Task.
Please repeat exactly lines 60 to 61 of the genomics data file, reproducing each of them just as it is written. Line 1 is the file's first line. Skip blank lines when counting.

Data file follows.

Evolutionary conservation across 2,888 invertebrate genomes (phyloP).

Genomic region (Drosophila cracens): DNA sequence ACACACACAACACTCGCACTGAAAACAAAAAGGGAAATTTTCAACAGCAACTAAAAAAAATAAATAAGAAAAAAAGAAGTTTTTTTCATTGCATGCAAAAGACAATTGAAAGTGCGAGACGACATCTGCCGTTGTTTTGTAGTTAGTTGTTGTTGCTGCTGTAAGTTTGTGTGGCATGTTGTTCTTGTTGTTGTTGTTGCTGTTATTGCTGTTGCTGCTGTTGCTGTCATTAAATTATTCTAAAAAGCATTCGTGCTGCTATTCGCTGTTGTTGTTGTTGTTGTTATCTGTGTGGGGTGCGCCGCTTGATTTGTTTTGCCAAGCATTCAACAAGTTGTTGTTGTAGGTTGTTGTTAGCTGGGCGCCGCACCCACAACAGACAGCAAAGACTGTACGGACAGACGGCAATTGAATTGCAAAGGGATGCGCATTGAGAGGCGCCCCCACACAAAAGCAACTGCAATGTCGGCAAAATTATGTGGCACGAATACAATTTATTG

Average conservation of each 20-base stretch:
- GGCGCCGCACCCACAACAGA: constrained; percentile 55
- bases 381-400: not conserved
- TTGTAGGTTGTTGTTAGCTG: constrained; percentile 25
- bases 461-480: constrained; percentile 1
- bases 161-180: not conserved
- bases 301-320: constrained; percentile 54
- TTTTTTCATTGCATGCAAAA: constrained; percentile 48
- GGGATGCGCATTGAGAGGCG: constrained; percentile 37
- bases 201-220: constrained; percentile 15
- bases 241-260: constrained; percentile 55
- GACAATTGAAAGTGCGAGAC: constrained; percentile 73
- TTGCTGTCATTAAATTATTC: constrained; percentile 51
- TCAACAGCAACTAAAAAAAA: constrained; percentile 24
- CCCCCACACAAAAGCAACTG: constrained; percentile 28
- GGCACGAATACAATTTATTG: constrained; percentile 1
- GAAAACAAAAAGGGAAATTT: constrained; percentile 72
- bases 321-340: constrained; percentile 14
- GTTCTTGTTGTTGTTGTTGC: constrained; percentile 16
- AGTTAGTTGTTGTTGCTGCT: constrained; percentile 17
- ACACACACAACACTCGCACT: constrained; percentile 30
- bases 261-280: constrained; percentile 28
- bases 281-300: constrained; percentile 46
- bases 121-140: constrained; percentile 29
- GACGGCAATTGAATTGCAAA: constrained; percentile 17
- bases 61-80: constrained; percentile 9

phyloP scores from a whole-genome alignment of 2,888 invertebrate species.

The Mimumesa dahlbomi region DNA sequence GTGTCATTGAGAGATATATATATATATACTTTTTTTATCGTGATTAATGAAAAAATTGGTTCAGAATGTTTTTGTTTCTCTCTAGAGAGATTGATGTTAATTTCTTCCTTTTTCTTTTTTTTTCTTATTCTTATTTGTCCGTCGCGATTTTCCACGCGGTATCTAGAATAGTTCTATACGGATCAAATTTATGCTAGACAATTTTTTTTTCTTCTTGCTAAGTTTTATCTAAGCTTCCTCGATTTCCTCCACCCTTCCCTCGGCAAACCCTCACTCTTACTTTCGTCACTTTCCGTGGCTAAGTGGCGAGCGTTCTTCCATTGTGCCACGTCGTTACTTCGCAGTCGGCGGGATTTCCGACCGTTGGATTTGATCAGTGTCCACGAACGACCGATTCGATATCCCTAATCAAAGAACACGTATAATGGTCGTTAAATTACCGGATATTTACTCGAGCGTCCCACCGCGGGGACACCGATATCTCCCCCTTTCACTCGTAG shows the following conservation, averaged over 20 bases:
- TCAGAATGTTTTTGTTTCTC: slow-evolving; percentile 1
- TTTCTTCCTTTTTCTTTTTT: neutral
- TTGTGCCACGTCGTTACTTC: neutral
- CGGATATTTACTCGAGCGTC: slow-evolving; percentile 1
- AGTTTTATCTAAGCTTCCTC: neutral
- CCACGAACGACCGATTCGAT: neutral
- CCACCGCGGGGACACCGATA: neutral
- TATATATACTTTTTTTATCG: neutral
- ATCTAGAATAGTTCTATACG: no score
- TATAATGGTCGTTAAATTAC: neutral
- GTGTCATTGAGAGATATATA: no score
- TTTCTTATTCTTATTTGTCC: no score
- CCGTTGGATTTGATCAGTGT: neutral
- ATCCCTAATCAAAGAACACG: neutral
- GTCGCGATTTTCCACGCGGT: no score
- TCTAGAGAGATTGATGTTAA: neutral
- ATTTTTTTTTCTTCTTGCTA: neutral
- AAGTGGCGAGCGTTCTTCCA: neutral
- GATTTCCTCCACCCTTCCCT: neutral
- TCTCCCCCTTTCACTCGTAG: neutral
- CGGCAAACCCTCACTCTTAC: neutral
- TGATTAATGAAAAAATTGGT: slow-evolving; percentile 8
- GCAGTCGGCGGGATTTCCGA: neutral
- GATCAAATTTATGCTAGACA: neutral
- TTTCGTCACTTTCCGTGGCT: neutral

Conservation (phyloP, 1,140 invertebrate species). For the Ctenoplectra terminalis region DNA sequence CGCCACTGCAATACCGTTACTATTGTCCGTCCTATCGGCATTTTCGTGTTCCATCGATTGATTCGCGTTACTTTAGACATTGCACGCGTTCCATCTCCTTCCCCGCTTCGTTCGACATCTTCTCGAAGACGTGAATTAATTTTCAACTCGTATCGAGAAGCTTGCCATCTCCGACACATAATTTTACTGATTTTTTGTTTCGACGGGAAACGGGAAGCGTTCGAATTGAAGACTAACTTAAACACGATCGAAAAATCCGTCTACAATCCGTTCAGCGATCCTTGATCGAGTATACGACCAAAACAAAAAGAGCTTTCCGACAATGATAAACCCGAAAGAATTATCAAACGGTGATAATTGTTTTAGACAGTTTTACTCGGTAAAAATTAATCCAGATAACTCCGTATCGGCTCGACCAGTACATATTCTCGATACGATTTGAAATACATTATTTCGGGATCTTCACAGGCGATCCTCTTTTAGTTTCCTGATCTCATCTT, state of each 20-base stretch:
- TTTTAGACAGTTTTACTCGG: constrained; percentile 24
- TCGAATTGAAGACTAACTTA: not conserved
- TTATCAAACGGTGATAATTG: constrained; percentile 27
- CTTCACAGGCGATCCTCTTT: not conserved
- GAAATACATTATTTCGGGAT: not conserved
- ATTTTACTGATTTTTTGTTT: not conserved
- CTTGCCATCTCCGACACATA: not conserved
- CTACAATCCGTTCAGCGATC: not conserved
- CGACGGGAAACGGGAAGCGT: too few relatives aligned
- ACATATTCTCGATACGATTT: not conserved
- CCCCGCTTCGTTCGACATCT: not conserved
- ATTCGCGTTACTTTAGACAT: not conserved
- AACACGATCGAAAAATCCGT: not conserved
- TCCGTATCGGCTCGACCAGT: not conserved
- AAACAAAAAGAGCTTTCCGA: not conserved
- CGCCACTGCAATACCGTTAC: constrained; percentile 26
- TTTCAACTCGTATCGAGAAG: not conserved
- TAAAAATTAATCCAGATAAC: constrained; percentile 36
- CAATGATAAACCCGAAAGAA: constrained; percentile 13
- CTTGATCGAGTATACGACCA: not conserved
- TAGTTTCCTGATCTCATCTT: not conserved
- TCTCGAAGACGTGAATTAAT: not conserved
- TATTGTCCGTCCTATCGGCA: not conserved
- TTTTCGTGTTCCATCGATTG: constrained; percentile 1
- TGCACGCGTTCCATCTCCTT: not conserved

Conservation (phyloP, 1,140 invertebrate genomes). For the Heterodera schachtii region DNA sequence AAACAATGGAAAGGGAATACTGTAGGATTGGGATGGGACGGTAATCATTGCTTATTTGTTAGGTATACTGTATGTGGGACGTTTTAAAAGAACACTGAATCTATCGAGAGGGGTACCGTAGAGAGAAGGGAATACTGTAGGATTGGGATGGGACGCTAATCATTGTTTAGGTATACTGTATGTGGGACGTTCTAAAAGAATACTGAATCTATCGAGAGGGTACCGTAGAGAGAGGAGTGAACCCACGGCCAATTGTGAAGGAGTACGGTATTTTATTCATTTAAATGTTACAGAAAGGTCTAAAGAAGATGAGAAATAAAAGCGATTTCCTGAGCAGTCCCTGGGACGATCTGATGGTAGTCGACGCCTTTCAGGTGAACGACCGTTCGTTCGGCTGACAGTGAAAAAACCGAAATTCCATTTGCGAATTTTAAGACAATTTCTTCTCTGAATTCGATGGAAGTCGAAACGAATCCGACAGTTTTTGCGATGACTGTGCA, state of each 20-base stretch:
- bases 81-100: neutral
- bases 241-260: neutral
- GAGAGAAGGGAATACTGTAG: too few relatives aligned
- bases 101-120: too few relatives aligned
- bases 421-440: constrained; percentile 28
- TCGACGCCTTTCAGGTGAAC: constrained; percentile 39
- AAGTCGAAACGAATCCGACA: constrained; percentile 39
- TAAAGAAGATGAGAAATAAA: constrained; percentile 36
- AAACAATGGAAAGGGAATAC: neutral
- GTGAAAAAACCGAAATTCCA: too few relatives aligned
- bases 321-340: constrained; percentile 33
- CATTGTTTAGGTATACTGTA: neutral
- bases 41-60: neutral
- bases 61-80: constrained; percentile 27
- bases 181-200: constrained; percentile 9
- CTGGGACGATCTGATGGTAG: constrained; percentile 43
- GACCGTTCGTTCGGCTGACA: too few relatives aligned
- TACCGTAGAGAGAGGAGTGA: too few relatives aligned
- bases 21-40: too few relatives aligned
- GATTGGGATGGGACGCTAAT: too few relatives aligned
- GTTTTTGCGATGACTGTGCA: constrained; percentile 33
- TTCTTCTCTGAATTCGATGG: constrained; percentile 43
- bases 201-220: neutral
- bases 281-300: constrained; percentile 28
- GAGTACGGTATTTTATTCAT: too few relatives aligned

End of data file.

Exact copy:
- CTTCACAGGCGATCCTCTTT: not conserved
- GAAATACATTATTTCGGGAT: not conserved